By Jonathan Aquilina - April 2017
In this article, we provide an update on the development of new standards for the testing and treatment of properties contaminated by methamphetamine (“meth”).
With the number of houses contaminated by meth reported to be on the rise both in Waikato and throughout New Zealand, the public awareness and demand for meth testing is also increasing steadily.
The production of meth creates a toxic by-product; the residue of which, once absorbed into a property’s surfaces, carries a range of health risks. Carcinogenic to all who inhale it, these residues have been shown to be particularly dangerous to young children. Besides the negative health effects, the owner of a contaminated house can also face a decrease in property value, loss of rental income during the process of decontamination, and in extreme cases, the costs of significant renovation or even demolition.
To avoid the risk of purchasing a meth-contaminated property, prospective purchasers should consider including a specific meth testing condition in their agreement for sale and purchase. Landlords should also be aware that they could be failing their obligations under the Residential Tenancies Act 1986 to provide a “reasonable state of cleanliness” if they knowingly rent out a contaminated property. Landlords should consider testing their rental property for meth contamination between tenancies. There are a growing number of New Zealand businesses that provide meth testing and decontamination services.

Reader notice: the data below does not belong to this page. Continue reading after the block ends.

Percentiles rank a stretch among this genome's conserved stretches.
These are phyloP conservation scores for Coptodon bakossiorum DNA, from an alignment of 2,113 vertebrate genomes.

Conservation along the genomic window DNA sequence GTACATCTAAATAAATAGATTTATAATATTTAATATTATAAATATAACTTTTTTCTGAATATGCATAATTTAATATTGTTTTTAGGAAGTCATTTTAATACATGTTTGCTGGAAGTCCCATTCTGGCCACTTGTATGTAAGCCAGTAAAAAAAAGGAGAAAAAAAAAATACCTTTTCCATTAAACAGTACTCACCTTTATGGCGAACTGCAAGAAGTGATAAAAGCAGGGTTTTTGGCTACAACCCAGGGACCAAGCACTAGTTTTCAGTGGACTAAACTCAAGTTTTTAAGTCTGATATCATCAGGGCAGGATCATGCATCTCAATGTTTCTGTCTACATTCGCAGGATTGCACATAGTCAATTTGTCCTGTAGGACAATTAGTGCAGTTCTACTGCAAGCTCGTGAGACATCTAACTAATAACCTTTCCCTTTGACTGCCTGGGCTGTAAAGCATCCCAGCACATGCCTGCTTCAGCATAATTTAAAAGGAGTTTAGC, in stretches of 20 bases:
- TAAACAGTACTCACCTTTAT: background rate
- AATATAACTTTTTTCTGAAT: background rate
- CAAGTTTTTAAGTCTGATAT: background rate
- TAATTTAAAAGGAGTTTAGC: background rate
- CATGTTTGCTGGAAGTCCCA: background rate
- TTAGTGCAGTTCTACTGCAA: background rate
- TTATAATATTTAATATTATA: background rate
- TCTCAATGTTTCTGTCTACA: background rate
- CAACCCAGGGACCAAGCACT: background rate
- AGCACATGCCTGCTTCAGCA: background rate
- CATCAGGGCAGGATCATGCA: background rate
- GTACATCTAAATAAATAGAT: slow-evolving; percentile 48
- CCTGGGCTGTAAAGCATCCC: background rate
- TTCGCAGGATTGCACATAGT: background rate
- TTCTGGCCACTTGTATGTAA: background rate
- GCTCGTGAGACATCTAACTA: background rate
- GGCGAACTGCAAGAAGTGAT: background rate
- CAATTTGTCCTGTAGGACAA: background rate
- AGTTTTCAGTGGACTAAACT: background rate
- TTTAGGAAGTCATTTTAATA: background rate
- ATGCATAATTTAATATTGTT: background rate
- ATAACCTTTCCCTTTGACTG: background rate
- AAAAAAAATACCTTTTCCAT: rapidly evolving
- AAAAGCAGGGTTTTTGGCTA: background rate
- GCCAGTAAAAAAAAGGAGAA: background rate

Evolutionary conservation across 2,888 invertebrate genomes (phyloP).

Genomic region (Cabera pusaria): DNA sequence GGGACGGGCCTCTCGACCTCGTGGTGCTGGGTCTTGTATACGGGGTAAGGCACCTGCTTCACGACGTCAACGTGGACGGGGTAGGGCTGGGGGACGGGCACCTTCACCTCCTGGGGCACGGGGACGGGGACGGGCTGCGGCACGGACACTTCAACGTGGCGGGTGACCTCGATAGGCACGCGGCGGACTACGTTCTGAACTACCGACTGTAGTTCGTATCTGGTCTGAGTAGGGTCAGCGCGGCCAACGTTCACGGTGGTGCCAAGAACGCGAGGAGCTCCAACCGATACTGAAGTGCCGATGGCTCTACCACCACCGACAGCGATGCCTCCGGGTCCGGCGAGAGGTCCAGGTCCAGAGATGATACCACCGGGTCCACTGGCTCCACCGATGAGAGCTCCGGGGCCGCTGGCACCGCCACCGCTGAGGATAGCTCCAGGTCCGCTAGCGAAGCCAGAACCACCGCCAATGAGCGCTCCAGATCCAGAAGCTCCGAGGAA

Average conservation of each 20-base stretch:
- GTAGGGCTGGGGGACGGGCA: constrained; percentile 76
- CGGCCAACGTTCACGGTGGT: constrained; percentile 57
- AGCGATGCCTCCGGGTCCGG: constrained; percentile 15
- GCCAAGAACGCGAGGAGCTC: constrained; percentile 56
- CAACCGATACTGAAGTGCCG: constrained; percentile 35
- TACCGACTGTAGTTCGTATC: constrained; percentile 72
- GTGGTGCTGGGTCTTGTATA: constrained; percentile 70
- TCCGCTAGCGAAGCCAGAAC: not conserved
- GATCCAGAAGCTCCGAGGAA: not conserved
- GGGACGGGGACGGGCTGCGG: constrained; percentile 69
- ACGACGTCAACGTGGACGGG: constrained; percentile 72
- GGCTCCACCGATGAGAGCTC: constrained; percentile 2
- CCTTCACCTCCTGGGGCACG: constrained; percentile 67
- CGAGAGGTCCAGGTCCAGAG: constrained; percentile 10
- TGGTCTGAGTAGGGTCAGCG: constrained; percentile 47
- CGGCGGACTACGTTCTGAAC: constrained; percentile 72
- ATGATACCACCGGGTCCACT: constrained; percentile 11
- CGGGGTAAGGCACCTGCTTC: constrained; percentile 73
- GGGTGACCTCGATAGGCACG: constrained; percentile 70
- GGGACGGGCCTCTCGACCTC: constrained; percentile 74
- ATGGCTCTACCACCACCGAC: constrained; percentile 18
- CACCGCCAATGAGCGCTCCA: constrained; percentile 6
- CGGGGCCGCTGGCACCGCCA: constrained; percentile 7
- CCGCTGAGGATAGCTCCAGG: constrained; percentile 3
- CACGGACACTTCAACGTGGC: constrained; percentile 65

The Ministry of Health in 2010 published the Guidelines for the Remediation of Clandestine Methamphetamine Laboratory Sites. This set out a number of relevant points in regards to meth testing. Notably:
Standards New Zealand is currently engaged in creating the new standard NZS 8510: Testing and decontamination of methamphetamine-contaminated properties. This is expected to be published late in June 2017, and should provide a consistent and effective approach to managing the testing and decontamination of affected properties and the treatment of their contents.
The proposed new standard will be particularly relevant for meth testing and decontamination companies, laboratories, and health and safety regulators as it will set out a clear framework for the procedures for decontamination and remediation of properties, methods of disposal of materials and for assessing risks to health and safety. It will also be of interest to property owners as the standard should support and encourage auditing processes. Ultimately, compliance with the proposed new standard should promote confidence in the effectiveness of meth testing, decontamination and remediation measures.
Jonathan is an Associate in our Commercial Team and can be contacted on 07 958 7460.